The baby's supine position can cause deformation of the skull and spine
Parents usually lay their babies on their back in the cot. Many doctors advise this position because it reduces the risk of sudden child death. However, the supine position can cause health problems. Doctors therefore recommend a positioning pillow through which the child's head hovers freely.
Supine reduces risk of sudden infant death Sudden infant death is the leading cause of death in the developed world after the newborn period. Children in the first year of life are usually affected. The risks include low birth weight, passive smoking, overheating and lying on your stomach. This is why parents are advised to lay their child on their back in the cot.
However, Professor Guido Fitze, director of the clinic and polyclinic for pediatric surgery at the University Hospital Dresden, reports that the supine position also poses health risks. This could lead to deformation of the skull and spine. The skull bone of babies is still soft and therefore easily deformable. In severe cases, permanent damage to the jawbone and cervical spine can occur. Fitze reports that about every 200th child is affected by deformities. "I see three to four new cases in my office every week," said the doctor. "This is a common problem."
Positioning pillow helps prevent deformation of the skull and spine To prevent deformation, parents can place their baby on a special positioning pillow (perforated pillow) at night so that the head hovers freely in the air. "With this simple measure, head deformation can be avoided", Professor Joachim Jähne, President of the German Society for Surgery (DGCH), informed in advance of the 131st Surgeon Congress in Berlin. "It is also helpful if the parents address the child from different directions in order to avoid a preferred lateral position of the head," adds Fitze.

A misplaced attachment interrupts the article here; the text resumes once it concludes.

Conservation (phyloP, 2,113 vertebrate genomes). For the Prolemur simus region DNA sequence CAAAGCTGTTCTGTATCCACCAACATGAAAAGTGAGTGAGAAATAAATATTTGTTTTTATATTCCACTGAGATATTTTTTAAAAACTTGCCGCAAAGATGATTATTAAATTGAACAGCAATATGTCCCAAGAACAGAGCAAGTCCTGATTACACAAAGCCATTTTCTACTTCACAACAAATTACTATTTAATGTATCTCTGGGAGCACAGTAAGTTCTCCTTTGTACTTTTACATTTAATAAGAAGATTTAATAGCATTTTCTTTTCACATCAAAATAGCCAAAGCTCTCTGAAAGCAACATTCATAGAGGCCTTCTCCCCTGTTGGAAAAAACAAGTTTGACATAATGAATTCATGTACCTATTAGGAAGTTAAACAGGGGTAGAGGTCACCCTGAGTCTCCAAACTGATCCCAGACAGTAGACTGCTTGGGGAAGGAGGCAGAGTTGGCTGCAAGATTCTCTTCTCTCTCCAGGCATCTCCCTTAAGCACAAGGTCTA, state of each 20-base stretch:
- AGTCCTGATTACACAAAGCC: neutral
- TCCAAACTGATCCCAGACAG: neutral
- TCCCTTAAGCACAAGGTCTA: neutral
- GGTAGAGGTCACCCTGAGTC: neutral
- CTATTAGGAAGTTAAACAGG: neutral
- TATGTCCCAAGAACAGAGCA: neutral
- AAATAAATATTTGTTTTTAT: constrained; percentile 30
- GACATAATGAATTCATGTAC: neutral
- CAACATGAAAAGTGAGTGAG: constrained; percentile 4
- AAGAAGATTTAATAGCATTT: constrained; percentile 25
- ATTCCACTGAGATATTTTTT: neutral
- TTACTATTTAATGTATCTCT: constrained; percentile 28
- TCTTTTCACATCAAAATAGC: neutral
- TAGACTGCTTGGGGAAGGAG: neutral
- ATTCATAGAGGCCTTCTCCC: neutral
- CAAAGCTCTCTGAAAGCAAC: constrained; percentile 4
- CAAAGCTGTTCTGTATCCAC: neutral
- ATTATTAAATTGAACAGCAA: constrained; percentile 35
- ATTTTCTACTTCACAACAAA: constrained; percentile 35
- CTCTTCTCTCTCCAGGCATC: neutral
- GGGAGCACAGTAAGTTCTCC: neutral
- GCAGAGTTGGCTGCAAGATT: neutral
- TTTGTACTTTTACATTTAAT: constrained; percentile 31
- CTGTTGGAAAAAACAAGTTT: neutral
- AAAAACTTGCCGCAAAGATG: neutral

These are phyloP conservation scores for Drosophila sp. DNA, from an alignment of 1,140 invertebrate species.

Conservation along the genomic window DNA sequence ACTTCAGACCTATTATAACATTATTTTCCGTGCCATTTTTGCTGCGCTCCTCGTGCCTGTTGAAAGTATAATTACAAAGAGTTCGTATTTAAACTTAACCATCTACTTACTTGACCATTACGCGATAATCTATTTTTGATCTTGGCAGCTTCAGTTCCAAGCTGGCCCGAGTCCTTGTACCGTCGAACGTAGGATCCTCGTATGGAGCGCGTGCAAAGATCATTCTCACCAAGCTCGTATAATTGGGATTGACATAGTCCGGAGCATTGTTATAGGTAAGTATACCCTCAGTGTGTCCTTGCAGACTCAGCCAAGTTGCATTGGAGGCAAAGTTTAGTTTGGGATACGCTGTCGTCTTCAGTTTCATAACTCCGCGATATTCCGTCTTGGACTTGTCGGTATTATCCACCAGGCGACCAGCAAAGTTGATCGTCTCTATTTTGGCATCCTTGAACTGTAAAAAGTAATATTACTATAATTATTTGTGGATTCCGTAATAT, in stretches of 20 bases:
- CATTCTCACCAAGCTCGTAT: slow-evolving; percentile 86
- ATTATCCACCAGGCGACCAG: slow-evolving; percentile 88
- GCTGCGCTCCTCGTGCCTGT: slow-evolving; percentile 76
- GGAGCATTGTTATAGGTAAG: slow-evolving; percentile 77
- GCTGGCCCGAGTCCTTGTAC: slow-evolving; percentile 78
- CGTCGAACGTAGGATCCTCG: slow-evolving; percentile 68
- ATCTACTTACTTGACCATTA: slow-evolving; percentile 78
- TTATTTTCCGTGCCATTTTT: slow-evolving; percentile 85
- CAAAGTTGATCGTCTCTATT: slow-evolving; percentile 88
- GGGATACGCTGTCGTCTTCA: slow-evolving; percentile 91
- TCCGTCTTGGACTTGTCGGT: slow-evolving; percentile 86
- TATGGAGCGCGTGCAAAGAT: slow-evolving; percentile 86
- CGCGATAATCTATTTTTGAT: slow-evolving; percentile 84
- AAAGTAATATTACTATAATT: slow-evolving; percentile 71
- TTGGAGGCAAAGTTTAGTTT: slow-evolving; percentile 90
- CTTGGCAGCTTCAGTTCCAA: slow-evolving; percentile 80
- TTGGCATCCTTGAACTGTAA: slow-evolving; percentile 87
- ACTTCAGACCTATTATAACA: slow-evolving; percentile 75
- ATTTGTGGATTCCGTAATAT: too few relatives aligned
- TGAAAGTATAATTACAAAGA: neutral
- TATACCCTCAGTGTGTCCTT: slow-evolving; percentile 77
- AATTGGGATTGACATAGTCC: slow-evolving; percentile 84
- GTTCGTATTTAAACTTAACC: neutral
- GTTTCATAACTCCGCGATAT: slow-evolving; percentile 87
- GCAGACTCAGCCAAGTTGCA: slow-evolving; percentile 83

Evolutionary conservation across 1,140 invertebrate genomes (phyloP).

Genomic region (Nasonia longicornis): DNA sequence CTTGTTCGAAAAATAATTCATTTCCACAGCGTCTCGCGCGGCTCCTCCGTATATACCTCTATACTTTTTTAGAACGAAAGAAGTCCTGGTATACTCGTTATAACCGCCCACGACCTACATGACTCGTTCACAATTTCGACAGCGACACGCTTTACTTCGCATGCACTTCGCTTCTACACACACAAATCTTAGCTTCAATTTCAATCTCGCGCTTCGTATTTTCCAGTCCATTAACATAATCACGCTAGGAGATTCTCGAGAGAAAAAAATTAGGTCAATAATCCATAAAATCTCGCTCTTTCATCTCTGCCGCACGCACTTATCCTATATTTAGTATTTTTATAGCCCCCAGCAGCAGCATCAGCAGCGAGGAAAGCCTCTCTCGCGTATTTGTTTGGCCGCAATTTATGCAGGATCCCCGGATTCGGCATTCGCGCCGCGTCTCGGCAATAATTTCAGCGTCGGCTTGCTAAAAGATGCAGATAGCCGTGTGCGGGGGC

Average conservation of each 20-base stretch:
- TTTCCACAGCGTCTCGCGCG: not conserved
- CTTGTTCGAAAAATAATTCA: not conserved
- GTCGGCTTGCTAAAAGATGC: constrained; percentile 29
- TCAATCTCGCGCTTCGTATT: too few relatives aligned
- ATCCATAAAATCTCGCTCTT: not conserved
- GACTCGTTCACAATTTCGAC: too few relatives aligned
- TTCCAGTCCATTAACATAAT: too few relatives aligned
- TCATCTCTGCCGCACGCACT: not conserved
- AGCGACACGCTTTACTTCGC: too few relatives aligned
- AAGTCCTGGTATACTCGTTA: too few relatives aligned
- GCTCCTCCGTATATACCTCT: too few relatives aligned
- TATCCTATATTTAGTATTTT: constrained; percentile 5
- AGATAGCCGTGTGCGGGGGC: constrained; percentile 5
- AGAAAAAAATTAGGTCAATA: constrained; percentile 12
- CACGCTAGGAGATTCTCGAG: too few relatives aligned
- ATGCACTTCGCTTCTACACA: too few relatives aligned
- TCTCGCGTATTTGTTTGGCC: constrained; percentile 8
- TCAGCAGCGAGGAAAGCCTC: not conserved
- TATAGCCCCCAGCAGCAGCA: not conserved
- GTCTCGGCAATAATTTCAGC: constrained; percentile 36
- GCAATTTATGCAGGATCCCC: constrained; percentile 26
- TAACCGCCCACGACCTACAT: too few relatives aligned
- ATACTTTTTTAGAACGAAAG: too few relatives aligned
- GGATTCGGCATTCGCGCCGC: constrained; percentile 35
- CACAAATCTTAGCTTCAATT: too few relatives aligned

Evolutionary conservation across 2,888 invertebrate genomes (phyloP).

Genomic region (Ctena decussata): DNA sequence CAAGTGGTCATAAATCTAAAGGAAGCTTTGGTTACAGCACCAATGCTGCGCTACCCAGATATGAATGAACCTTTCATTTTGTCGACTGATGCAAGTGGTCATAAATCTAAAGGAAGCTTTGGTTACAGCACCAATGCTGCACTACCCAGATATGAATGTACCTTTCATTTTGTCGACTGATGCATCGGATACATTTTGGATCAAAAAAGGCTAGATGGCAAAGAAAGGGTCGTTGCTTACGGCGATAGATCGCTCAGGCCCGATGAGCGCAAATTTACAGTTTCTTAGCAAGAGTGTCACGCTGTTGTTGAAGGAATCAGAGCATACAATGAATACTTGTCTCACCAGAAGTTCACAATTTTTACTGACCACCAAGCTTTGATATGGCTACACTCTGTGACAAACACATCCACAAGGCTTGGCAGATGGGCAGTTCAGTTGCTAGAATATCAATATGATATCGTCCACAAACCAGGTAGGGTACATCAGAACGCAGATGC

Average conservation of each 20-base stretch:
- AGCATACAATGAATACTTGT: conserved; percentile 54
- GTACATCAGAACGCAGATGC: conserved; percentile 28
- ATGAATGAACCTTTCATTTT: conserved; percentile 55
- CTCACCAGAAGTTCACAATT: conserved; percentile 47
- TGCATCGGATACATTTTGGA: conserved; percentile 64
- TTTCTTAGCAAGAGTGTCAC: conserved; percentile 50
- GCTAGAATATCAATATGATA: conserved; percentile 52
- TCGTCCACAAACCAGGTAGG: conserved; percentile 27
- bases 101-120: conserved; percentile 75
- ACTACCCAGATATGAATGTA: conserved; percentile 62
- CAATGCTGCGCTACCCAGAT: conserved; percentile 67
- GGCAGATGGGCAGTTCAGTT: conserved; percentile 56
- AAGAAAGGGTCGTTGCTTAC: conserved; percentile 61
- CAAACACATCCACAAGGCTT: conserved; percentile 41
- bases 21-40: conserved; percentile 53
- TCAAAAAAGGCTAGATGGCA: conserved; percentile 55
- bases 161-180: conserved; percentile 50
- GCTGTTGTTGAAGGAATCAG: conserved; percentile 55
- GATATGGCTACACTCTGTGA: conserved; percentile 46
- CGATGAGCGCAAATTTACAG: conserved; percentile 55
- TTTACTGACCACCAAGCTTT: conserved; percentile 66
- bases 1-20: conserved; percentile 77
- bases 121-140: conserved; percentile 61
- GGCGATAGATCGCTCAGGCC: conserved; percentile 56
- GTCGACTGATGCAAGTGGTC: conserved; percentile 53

"If there is a flattening of the back of the head, therapy should be started early," advises the pediatric surgeon. Osteopathy, chiropractic or other manual therapies are usually very effective in the first year of life with slight deformations. "The treatments last for several months", Fitze explains that if the skull is deformed more effectively, helmet therapy should help the baby put on a specially adapted helmet. The best time is around the sixth month of life. "In this growing season, the helmet can best correct the deformation." "If the child wears this orthosis 23 out of 24 hours a day, the results are very good."
Deformations can grow back up to preschool age. "Severe deformations, which also affect the face area, are not just a cosmetic problem," explains the doctor. This could lead to premature wear and tear on the cervical spine and incorrect loading of the temporomandibular joints, which cause permanent damage. (Ag)
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